Yesterday I shared four thoughts on how to explain a biblical text well. Here are four more.
5. Explain visually, not just conceptually. When an idea becomes clear to a listener, they don’t say, “Ah, I grasp your conceptual logic!” No, people say, “Ah, I see what your saying.” What do they see? A clear picture of the idea being explained. We need to engage listeners at the level of imagination. There is a screen in the hearts of listeners and by fault it begins foggy and confused. Clear the smoke and form images as you explain the text, or as you describe the application. If you can see it, they will. If you are grasping for concepts, they see smoke.
6. Let the structure do its work. As you help people see the structure in a passage, it will begin to explain itself. Orient listeners to the “chunks” before diving into the details. Give a newcomer to town the landmarks before explaining details of smaller side streets. Highlight connectives or repetition in content so the shape starts to form on the page – “Notice how many verses begin ‘By faith…’ in this section. As you scan down the page you can see, ‘By faith…’ in verse 3, ‘By faith…’ in verse 4, etc. Eighteen times the writer does that. But then in verse 13 that pattern is broken. This four verse thought in the middle is being marked out as the central pivot of the passage. Let’s zero in on that pivot…”
7. Take people there, or bring the truth here. Decide whether you are going to transport listeners to back then and describe things so vividly that they can smell the air, or whether you are going to bring the biblical truth to today with a contemporary simile, “this is like…” Weak explanation tends to flow from indecision about listener location. Take them there, or bring the Bible to today. Actually, do both, but do both deliberately and definitely.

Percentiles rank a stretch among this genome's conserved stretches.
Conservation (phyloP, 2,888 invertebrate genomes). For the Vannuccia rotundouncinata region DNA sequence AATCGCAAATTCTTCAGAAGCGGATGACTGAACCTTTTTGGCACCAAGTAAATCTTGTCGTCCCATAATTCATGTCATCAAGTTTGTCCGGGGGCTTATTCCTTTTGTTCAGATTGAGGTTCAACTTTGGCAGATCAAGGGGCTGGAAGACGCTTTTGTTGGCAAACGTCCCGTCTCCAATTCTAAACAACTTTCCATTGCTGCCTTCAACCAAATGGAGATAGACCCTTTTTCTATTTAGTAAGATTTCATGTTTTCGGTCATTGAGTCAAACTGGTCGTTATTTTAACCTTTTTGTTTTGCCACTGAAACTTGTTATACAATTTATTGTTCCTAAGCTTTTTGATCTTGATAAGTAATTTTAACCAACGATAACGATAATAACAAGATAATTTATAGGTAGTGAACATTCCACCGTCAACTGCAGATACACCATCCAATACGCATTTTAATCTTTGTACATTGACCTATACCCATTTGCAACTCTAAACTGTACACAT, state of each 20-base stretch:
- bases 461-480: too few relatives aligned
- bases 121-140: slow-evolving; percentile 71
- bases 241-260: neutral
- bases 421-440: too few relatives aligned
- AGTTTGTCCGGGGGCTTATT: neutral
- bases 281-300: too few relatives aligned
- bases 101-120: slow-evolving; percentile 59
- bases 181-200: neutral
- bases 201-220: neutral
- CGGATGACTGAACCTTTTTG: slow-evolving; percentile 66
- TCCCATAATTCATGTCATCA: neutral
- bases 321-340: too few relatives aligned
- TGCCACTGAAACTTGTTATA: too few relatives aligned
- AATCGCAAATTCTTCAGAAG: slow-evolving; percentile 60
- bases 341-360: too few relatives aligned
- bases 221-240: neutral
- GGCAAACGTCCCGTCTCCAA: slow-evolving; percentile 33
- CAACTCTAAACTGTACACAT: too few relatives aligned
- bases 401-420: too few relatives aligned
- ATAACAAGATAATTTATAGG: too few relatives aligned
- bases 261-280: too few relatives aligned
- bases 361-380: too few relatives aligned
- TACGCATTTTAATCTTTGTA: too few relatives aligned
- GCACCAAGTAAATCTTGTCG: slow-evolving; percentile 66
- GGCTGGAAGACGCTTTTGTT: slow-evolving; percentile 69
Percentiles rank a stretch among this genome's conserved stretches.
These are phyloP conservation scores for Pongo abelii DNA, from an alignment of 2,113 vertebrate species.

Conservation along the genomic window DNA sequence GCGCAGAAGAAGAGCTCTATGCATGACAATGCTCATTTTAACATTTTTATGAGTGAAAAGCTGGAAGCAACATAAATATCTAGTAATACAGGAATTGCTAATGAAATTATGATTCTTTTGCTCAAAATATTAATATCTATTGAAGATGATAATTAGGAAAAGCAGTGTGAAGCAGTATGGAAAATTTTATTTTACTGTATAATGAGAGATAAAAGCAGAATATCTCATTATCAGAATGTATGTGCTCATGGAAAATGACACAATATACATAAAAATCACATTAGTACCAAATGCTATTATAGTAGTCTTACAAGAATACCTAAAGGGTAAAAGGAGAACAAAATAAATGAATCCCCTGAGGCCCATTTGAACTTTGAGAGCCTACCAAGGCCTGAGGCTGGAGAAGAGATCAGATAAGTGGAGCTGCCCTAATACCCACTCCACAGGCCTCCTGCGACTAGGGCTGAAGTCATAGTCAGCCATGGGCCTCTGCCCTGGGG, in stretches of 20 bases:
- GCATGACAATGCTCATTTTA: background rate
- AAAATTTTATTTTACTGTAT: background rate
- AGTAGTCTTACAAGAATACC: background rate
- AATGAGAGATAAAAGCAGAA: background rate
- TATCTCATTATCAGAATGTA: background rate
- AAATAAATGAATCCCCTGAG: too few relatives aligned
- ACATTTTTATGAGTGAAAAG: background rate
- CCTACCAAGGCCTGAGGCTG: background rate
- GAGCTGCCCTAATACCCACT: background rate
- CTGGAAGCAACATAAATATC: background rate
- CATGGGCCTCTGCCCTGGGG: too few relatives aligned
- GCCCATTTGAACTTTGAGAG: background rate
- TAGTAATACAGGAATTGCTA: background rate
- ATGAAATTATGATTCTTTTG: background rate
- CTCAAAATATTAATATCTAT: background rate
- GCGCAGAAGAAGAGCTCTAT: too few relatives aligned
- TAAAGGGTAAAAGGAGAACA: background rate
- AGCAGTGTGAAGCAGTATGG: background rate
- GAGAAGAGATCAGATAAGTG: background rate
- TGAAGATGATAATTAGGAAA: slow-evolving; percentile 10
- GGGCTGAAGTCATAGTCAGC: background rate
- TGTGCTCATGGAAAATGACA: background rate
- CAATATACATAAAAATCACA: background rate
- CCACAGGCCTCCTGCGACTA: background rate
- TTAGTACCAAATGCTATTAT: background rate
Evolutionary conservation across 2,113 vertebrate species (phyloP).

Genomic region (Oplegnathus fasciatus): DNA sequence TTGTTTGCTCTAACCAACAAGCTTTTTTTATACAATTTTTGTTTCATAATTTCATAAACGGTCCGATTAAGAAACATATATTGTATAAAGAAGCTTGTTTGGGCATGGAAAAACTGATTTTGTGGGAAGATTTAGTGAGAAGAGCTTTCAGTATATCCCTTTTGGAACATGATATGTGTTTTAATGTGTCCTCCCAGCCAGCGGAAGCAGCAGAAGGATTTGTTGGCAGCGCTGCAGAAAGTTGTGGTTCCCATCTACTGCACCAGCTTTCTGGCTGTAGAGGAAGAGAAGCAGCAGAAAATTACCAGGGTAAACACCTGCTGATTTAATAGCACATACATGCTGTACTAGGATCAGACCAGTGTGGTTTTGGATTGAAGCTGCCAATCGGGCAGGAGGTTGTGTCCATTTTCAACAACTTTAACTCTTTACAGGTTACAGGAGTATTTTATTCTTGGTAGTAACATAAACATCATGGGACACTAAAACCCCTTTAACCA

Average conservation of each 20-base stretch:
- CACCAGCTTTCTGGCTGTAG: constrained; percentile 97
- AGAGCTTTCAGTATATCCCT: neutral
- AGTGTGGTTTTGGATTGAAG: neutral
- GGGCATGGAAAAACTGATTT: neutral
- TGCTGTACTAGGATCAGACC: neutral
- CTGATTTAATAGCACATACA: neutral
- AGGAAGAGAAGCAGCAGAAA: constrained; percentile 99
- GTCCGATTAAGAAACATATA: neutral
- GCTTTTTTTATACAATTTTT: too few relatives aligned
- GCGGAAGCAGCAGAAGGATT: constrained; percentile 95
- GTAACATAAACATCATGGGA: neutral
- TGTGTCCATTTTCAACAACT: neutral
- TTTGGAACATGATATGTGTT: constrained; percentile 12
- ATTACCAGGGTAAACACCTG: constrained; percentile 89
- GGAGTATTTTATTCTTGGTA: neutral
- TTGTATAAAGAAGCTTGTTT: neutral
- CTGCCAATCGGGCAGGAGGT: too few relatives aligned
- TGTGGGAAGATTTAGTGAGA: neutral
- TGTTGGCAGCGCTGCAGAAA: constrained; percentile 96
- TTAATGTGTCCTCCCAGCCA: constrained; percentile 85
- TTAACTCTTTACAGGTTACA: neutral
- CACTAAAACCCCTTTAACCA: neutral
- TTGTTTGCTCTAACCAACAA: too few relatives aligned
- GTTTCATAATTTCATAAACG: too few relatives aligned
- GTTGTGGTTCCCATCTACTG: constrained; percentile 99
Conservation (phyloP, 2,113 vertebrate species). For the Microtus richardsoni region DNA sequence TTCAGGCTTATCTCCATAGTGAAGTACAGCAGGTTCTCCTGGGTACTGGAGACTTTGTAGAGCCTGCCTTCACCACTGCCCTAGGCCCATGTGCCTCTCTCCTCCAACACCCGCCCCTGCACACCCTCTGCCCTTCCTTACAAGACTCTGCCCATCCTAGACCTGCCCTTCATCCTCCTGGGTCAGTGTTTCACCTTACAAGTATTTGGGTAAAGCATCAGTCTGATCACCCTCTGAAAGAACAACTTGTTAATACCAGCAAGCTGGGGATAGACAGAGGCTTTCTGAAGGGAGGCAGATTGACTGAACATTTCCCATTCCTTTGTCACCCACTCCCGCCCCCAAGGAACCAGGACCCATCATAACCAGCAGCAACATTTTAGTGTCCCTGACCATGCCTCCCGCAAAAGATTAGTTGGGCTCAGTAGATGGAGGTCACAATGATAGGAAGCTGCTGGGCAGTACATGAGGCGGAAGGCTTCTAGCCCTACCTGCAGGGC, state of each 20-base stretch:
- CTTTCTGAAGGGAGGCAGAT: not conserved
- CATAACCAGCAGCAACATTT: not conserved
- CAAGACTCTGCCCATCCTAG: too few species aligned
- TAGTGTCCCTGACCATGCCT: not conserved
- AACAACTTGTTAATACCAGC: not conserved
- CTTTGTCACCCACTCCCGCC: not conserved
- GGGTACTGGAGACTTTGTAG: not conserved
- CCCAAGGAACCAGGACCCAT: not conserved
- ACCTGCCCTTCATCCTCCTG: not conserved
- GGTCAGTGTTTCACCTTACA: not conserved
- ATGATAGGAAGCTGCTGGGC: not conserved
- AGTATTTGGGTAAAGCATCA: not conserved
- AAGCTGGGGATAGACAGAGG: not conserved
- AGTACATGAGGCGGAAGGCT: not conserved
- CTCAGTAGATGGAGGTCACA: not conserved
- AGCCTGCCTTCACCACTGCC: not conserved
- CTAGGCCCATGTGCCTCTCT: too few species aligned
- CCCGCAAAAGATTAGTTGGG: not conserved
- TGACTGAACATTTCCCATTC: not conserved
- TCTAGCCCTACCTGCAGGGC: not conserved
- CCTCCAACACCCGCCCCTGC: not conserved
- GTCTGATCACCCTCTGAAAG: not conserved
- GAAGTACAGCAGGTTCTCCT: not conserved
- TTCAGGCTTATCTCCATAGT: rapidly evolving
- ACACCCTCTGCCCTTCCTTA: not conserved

8. Judiciously use explanation from others. Don’t get me wrong, there are thousands of people who are better at explaining that text than you or me. We should be ready to take advantage of that. But they aren’t standing where you are. They might be Martin Luther, but your listeners may be ready to dismiss him because of some perception they have of him, or they may be hard-pressed to distinguish him from his namesake in the twentieth century. They might be a great contemporary scholar and commentator, but your listeners may be distracted by their funny sounding name (they don’t know anything else about him/her), or by your superior learning (they don’t have books like that). When you use someone else’s explanation, start with “one preacher put it like this…” and then add further details judiciously for your particular listeners.